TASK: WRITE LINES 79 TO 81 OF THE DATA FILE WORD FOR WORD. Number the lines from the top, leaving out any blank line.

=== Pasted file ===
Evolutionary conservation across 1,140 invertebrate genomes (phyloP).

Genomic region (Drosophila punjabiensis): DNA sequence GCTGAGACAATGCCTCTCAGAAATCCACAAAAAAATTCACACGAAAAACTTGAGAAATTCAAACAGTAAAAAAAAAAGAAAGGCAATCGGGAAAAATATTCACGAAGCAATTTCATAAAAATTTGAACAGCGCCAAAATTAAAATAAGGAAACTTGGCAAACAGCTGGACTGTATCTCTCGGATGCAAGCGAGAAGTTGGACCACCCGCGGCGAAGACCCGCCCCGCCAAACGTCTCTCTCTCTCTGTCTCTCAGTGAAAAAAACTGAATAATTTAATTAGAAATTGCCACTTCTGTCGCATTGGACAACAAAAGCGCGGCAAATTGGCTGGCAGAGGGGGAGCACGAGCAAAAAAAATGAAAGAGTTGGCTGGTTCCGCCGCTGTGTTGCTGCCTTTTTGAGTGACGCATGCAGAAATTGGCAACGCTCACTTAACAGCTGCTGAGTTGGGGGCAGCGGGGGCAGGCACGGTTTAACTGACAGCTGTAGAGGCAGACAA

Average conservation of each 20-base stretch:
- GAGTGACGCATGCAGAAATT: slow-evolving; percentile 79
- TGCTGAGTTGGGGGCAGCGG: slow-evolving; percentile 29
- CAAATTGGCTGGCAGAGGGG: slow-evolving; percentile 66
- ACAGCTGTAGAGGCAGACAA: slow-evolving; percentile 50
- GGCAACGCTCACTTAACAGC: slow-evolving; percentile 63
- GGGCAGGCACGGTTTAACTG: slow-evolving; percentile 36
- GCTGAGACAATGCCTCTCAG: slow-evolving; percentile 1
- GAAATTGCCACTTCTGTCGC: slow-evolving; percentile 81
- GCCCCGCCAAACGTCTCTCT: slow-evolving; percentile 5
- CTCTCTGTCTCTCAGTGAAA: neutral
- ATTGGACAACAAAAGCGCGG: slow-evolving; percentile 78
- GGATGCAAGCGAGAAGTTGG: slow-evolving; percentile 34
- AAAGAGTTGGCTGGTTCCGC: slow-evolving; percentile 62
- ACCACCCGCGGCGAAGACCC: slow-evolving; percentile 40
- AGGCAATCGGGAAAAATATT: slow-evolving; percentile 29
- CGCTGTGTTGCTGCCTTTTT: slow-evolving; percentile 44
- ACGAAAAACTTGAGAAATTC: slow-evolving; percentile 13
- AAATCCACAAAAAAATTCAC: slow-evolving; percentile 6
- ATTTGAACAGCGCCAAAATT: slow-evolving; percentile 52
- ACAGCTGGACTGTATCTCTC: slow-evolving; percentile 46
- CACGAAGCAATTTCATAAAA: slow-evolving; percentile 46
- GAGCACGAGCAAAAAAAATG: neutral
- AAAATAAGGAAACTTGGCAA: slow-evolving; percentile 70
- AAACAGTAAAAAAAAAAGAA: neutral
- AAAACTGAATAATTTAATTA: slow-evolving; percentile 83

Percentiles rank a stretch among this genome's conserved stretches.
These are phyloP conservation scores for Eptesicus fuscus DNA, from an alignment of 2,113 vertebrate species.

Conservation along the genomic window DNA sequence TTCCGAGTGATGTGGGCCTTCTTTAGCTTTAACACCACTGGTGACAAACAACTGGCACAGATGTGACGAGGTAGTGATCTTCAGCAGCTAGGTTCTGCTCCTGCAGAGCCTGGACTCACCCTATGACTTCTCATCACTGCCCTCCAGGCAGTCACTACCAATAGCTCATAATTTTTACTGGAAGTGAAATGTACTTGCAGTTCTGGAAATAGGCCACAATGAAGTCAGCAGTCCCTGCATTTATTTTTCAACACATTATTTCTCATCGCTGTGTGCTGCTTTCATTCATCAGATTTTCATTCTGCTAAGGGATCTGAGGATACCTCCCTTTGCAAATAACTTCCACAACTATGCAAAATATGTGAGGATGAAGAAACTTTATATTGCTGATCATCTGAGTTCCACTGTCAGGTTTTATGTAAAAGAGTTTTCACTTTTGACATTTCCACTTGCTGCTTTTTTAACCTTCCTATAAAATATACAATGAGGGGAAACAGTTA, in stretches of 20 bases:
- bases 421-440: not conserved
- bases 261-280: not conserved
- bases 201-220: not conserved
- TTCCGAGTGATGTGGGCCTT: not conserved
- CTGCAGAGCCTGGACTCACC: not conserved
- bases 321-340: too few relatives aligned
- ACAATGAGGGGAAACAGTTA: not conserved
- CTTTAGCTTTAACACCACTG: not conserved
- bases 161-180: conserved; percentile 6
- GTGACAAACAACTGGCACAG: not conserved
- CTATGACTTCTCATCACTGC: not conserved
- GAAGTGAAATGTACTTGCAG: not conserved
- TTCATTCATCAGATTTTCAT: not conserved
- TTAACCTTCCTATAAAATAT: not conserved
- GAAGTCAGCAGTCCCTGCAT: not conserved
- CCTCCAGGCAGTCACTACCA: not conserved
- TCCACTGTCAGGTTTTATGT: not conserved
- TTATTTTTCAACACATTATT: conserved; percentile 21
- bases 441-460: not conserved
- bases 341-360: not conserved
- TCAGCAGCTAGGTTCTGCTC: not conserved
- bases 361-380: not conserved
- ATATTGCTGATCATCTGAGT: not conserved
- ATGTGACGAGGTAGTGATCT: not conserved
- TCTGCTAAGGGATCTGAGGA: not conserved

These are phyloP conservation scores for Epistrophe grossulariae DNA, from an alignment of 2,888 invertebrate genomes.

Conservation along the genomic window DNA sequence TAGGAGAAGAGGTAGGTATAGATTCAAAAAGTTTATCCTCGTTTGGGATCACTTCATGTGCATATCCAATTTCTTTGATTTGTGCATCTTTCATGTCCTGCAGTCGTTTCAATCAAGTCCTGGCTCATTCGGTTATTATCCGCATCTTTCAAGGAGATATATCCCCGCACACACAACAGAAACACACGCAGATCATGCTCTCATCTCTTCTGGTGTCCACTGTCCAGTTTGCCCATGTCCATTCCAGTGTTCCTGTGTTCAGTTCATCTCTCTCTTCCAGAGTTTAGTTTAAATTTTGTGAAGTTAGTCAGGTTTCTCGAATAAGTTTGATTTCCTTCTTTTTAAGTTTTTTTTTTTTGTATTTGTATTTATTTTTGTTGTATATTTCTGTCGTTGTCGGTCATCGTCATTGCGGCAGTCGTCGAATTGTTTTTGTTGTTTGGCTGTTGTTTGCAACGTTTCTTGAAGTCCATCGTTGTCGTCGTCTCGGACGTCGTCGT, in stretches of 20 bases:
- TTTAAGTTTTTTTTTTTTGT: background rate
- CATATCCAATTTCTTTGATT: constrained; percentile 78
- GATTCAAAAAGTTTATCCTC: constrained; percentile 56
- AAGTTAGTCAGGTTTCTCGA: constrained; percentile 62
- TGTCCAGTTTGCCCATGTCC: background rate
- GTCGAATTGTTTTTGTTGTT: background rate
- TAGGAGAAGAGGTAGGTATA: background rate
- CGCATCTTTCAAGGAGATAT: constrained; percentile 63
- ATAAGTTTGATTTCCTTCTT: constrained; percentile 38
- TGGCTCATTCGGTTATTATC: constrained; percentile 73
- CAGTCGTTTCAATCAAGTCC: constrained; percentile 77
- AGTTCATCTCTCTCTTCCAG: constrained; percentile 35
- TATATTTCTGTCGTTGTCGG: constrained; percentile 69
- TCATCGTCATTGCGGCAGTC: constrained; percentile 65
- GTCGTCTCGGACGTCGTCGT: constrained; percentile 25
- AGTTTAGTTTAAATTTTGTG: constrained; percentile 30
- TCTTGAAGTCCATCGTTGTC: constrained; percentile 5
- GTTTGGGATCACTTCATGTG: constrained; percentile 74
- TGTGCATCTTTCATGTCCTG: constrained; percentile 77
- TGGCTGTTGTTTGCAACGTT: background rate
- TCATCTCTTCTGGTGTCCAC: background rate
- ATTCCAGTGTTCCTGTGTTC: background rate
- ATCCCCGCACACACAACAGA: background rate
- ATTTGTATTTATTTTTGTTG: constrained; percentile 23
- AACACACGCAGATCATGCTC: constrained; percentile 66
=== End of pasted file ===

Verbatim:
- TCATCTCTTCTGGTGTCCAC: background rate
- ATTCCAGTGTTCCTGTGTTC: background rate
- ATCCCCGCACACACAACAGA: background rate